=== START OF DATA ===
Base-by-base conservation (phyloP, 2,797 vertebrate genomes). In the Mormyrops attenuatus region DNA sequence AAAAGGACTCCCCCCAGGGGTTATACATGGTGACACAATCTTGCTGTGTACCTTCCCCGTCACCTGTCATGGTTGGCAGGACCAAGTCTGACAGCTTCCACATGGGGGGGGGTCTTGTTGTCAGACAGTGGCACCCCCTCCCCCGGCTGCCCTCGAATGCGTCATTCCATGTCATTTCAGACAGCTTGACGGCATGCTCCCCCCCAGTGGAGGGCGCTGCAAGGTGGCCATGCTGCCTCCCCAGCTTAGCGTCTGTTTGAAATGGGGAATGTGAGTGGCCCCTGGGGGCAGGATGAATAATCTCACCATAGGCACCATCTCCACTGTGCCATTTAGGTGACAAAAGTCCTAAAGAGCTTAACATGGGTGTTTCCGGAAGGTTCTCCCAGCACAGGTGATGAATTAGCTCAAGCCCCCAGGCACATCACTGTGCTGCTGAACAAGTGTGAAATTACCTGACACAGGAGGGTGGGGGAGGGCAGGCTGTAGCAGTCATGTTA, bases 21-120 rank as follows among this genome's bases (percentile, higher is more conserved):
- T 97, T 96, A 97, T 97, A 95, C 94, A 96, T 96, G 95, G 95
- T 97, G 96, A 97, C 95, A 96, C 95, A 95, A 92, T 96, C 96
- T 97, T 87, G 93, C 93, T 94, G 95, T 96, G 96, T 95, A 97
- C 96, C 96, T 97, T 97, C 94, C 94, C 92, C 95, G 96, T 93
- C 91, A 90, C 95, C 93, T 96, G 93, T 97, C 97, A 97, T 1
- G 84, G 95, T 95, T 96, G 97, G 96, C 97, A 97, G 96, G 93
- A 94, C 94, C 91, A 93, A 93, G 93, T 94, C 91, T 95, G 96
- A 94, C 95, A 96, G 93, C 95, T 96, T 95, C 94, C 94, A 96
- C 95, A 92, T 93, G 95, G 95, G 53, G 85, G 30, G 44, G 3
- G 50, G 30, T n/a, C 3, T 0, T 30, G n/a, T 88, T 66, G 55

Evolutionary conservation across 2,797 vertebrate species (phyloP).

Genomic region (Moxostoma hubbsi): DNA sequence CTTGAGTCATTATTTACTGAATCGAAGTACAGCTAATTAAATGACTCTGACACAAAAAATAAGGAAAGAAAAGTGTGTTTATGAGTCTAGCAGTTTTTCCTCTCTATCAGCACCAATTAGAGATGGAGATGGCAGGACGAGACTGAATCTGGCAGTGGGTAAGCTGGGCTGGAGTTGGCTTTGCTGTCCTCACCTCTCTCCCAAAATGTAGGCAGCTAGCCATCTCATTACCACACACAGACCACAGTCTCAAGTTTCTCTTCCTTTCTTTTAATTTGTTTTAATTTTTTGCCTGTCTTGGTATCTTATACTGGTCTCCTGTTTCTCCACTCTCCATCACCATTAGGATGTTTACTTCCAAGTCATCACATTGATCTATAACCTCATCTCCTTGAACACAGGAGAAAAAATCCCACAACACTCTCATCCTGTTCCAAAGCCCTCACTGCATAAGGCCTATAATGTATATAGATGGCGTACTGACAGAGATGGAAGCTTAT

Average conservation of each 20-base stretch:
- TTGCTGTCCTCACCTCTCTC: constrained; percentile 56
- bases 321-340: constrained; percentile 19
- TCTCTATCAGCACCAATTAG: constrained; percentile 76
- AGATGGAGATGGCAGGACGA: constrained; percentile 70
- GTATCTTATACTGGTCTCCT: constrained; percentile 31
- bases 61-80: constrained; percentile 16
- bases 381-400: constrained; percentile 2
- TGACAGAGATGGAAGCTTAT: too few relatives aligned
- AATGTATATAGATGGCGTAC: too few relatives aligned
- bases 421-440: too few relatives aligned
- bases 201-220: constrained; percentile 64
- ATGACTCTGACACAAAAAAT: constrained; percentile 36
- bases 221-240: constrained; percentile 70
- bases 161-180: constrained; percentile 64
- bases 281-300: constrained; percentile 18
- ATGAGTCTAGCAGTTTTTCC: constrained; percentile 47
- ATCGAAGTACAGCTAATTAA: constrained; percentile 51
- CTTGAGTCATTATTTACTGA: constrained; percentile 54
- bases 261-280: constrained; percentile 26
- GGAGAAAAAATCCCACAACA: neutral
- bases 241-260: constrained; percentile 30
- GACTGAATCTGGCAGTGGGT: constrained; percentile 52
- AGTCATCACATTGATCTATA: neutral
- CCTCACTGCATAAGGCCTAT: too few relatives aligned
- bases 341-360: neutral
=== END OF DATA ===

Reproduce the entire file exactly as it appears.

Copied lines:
Base-by-base conservation (phyloP, 2,797 vertebrate genomes). In the Mormyrops attenuatus region DNA sequence AAAAGGACTCCCCCCAGGGGTTATACATGGTGACACAATCTTGCTGTGTACCTTCCCCGTCACCTGTCATGGTTGGCAGGACCAAGTCTGACAGCTTCCACATGGGGGGGGGTCTTGTTGTCAGACAGTGGCACCCCCTCCCCCGGCTGCCCTCGAATGCGTCATTCCATGTCATTTCAGACAGCTTGACGGCATGCTCCCCCCCAGTGGAGGGCGCTGCAAGGTGGCCATGCTGCCTCCCCAGCTTAGCGTCTGTTTGAAATGGGGAATGTGAGTGGCCCCTGGGGGCAGGATGAATAATCTCACCATAGGCACCATCTCCACTGTGCCATTTAGGTGACAAAAGTCCTAAAGAGCTTAACATGGGTGTTTCCGGAAGGTTCTCCCAGCACAGGTGATGAATTAGCTCAAGCCCCCAGGCACATCACTGTGCTGCTGAACAAGTGTGAAATTACCTGACACAGGAGGGTGGGGGAGGGCAGGCTGTAGCAGTCATGTTA, bases 21-120 rank as follows among this genome's bases (percentile, higher is more conserved):
- T 97, T 96, A 97, T 97, A 95, C 94, A 96, T 96, G 95, G 95
- T 97, G 96, A 97, C 95, A 96, C 95, A 95, A 92, T 96, C 96
- T 97, T 87, G 93, C 93, T 94, G 95, T 96, G 96, T 95, A 97
- C 96, C 96, T 97, T 97, C 94, C 94, C 92, C 95, G 96, T 93
- C 91, A 90, C 95, C 93, T 96, G 93, T 97, C 97, A 97, T 1
- G 84, G 95, T 95, T 96, G 97, G 96, C 97, A 97, G 96, G 93
- A 94, C 94, C 91, A 93, A 93, G 93, T 94, C 91, T 95, G 96
- A 94, C 95, A 96, G 93, C 95, T 96, T 95, C 94, C 94, A 96
- C 95, A 92, T 93, G 95, G 95, G 53, G 85, G 30, G 44, G 3
- G 50, G 30, T n/a, C 3, T 0, T 30, G n/a, T 88, T 66, G 55

Evolutionary conservation across 2,797 vertebrate species (phyloP).

Genomic region (Moxostoma hubbsi): DNA sequence CTTGAGTCATTATTTACTGAATCGAAGTACAGCTAATTAAATGACTCTGACACAAAAAATAAGGAAAGAAAAGTGTGTTTATGAGTCTAGCAGTTTTTCCTCTCTATCAGCACCAATTAGAGATGGAGATGGCAGGACGAGACTGAATCTGGCAGTGGGTAAGCTGGGCTGGAGTTGGCTTTGCTGTCCTCACCTCTCTCCCAAAATGTAGGCAGCTAGCCATCTCATTACCACACACAGACCACAGTCTCAAGTTTCTCTTCCTTTCTTTTAATTTGTTTTAATTTTTTGCCTGTCTTGGTATCTTATACTGGTCTCCTGTTTCTCCACTCTCCATCACCATTAGGATGTTTACTTCCAAGTCATCACATTGATCTATAACCTCATCTCCTTGAACACAGGAGAAAAAATCCCACAACACTCTCATCCTGTTCCAAAGCCCTCACTGCATAAGGCCTATAATGTATATAGATGGCGTACTGACAGAGATGGAAGCTTAT

Average conservation of each 20-base stretch:
- TTGCTGTCCTCACCTCTCTC: constrained; percentile 56
- bases 321-340: constrained; percentile 19
- TCTCTATCAGCACCAATTAG: constrained; percentile 76
- AGATGGAGATGGCAGGACGA: constrained; percentile 70
- GTATCTTATACTGGTCTCCT: constrained; percentile 31
- bases 61-80: constrained; percentile 16
- bases 381-400: constrained; percentile 2
- TGACAGAGATGGAAGCTTAT: too few relatives aligned
- AATGTATATAGATGGCGTAC: too few relatives aligned
- bases 421-440: too few relatives aligned
- bases 201-220: constrained; percentile 64
- ATGACTCTGACACAAAAAAT: constrained; percentile 36
- bases 221-240: constrained; percentile 70
- bases 161-180: constrained; percentile 64
- bases 281-300: constrained; percentile 18
- ATGAGTCTAGCAGTTTTTCC: constrained; percentile 47
- ATCGAAGTACAGCTAATTAA: constrained; percentile 51
- CTTGAGTCATTATTTACTGA: constrained; percentile 54
- bases 261-280: constrained; percentile 26
- GGAGAAAAAATCCCACAACA: neutral
- bases 241-260: constrained; percentile 30
- GACTGAATCTGGCAGTGGGT: constrained; percentile 52
- AGTCATCACATTGATCTATA: neutral
- CCTCACTGCATAAGGCCTAT: too few relatives aligned
- bases 341-360: neutral